2) My BOB trailer was/is unusable with a Gotham.  The proper-size "Nutz" are available (10mm), but the rear dropouts on the Gotham are wider than a more standard bike by probably 20mm, to accommodate the NuVinci hub and belt drive.  (I probably could've bent the trailer to fit, but then it would've been unusable on any bike but the Gotham.)

3) Disc brake issues filled my heart with trepidation.  Much of the charm of the Gotham was the notion that it would be essentially maintenance-free, what with the belt drive.  When the brakes were already "dragging" with less than 100 miles on the clock, it worried me.  (Maybe the good people at REI could've adjusted them and sent me on my way for 10,000 trouble-free miles... I don't know.  By comparison, my low-tech cable-operated cantilever brakes seemed pretty charming to my luddite eyes.)

The bike went back this evening.  Delightfully, there was absolutely NO "static" - the guy just entered stuff into his cash register and I swiped my bankcard for the refund.

I do NOT want to suggest that the belt or NuVinci were unsatisfactory.  The belt was uncannily quiet (until the swish of rubbing brakes caught my attention), and the NuVinci is an awesome piece of technology.  I tried out its full range... I "down-twisted" on several occasions to ride up hills, and on one occasion I "up-twisted" to the top end... I was putting pressure on the pedals, but barely, riding downhill at 30mph.  So the range is indeed comparable to pretty much any multi-gear bicycle.  Unfortunately, I won't be giving it the long-term road test I'd imagined.

And thus ends a brief but interesting chapter in my riding history.

Tuesday, April 7, 2015

Getting old

One of those age-old questions, without a clear answer: "Do you quit riding a bicycle because you get old, or do you get old because you quit riding a bicycle?"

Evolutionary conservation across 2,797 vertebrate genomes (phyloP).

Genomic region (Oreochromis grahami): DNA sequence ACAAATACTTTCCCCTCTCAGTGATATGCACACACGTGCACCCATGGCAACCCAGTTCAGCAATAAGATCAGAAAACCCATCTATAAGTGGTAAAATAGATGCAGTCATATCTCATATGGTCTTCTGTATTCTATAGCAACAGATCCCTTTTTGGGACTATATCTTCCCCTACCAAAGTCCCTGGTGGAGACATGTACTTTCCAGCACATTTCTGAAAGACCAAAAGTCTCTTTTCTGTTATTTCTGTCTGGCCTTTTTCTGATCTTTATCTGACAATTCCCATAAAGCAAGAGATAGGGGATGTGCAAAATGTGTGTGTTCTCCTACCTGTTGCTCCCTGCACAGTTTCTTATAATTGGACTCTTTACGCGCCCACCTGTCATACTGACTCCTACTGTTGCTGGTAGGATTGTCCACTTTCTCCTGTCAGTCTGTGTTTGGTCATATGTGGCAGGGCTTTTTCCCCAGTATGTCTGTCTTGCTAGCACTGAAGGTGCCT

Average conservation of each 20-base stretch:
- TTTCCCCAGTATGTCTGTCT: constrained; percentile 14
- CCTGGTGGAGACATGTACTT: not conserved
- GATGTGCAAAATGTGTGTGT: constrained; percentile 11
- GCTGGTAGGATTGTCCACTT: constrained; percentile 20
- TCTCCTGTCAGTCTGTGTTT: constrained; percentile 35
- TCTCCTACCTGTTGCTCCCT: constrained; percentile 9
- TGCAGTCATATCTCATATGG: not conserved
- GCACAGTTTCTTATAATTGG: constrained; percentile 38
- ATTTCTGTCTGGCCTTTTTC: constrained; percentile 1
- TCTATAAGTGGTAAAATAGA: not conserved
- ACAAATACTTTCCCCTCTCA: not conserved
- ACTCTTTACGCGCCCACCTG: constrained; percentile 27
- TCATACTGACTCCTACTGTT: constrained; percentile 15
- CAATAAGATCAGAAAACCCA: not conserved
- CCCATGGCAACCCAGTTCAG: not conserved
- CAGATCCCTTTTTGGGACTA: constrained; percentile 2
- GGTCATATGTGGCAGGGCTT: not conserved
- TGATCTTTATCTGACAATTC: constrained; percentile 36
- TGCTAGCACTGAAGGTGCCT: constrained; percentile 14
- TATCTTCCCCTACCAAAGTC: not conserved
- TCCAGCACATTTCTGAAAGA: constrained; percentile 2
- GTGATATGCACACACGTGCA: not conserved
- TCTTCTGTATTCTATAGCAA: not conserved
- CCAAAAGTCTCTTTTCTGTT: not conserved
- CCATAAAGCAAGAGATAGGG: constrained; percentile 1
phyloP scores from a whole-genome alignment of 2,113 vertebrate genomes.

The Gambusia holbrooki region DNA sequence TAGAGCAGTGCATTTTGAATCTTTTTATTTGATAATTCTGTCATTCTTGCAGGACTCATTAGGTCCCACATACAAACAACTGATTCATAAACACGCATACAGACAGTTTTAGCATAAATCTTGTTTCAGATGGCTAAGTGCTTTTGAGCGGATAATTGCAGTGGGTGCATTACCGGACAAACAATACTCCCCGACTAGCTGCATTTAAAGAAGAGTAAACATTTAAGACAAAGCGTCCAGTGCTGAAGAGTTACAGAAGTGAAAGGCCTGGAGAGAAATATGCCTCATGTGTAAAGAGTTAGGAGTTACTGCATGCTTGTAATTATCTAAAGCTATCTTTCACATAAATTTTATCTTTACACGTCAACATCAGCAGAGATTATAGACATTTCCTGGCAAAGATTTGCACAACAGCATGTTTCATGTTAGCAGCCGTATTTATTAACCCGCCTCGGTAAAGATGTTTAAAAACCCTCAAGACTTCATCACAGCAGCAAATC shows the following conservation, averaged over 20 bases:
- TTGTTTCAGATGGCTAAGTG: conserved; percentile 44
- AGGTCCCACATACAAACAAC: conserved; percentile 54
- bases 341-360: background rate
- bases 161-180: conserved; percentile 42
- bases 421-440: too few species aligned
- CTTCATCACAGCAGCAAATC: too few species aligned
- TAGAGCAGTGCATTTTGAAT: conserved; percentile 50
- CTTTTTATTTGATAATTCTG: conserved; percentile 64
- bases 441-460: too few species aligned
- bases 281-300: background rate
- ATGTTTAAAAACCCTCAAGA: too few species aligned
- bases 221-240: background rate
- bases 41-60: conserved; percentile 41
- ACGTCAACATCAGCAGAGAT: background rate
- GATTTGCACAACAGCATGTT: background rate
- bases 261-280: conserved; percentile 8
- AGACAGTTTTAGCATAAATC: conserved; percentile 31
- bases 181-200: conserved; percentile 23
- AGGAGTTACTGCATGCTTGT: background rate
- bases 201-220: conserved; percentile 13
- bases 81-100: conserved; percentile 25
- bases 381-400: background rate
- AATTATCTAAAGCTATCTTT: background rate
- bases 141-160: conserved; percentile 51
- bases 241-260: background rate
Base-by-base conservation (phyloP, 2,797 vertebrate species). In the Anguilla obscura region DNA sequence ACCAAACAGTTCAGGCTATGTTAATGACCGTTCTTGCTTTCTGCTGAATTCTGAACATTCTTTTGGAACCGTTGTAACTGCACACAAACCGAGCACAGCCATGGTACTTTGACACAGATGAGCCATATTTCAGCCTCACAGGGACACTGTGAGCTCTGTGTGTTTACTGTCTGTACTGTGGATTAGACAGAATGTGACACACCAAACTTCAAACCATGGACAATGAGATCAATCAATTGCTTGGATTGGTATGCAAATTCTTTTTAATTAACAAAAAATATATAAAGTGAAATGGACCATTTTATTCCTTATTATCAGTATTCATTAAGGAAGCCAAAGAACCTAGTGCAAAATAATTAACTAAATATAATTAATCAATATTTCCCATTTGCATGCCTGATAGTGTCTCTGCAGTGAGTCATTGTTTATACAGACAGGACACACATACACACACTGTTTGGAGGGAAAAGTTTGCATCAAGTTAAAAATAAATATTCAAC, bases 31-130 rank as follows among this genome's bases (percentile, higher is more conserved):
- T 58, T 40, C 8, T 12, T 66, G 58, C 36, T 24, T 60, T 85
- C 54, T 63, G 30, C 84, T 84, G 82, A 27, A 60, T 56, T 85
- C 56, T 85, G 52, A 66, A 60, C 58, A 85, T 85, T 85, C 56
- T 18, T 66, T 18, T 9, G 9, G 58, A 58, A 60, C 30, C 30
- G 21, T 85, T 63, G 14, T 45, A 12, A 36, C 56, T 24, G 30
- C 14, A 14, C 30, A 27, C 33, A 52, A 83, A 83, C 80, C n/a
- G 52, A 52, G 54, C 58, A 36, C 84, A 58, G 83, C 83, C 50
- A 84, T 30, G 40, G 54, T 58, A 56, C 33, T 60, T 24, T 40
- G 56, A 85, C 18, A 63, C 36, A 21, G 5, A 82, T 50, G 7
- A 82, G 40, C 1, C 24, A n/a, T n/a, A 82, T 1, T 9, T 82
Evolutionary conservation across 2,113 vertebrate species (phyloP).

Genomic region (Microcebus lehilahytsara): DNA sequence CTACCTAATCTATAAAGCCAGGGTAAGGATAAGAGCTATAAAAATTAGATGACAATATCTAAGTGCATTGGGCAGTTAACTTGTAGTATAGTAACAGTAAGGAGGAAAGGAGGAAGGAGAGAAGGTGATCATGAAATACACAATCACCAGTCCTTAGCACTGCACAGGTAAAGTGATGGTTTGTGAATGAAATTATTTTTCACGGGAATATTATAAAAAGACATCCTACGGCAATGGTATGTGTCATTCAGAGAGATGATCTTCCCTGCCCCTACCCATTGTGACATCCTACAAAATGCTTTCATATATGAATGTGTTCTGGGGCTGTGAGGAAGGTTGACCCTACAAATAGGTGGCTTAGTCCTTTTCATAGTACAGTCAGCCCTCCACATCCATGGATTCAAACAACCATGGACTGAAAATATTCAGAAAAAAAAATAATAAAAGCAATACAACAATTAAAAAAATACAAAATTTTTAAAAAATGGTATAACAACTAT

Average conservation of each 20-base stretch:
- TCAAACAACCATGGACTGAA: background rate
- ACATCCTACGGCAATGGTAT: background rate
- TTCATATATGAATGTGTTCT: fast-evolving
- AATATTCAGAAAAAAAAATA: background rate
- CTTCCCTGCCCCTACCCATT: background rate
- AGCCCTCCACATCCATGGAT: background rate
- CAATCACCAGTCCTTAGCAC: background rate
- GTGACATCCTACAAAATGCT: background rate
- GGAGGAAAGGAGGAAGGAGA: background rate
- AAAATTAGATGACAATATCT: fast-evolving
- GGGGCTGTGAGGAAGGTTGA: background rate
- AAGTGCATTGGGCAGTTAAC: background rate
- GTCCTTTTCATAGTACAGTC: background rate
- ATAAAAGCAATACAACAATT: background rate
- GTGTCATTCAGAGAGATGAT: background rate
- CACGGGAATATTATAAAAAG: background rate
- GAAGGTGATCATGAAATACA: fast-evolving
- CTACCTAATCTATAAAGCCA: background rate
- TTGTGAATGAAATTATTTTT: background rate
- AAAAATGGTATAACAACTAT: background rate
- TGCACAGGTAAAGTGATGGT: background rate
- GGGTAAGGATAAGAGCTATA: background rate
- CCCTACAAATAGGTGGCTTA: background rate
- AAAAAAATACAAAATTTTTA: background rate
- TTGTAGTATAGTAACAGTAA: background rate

I like to think it's the latter... and I hope to keep riding until my kids insist I give it up because I can no longer keep it upright!  (And hoping I never arrive at that point...)

The mother-in-law lives with us... well, actually, adjacent to us.  She's in her 90s, and her kids prevailed on her to sell her house and move in with one of them [my wife] where she could get attention and assistance when needed.  We built a little 600-square-foot cottage for her out back, connected to the main house, and it's been mostly a comfortable transition.

However, I've observed her.  When she first arrived in Boise a couple years ago, she would routinely cross the street and walk around the perimeter of the city park - about 1/2 mile.  She wasn't setting any records for speed, but she was doing it.  In the ensuing couple of years, she's declined noticeably.  She mostly sits in her easy chair now.  When she walks any distance, its with the assistance of her walker.  (She still goes and "exercises" in a swimming pool a couple times a week, but that's about the extent of it.)  She complains about her constantly-sore knees.

So - did she quit walking because she has sore knees, or does she have sore knees because she quit walking?  She had more incentive to get up and active in the morning, before she took up housekeeping with us.  Nowadays, if she chooses, she can mostly putter around in her place and her needs will be seen to by her house mates.  There might be a lesson here.  Or maybe not.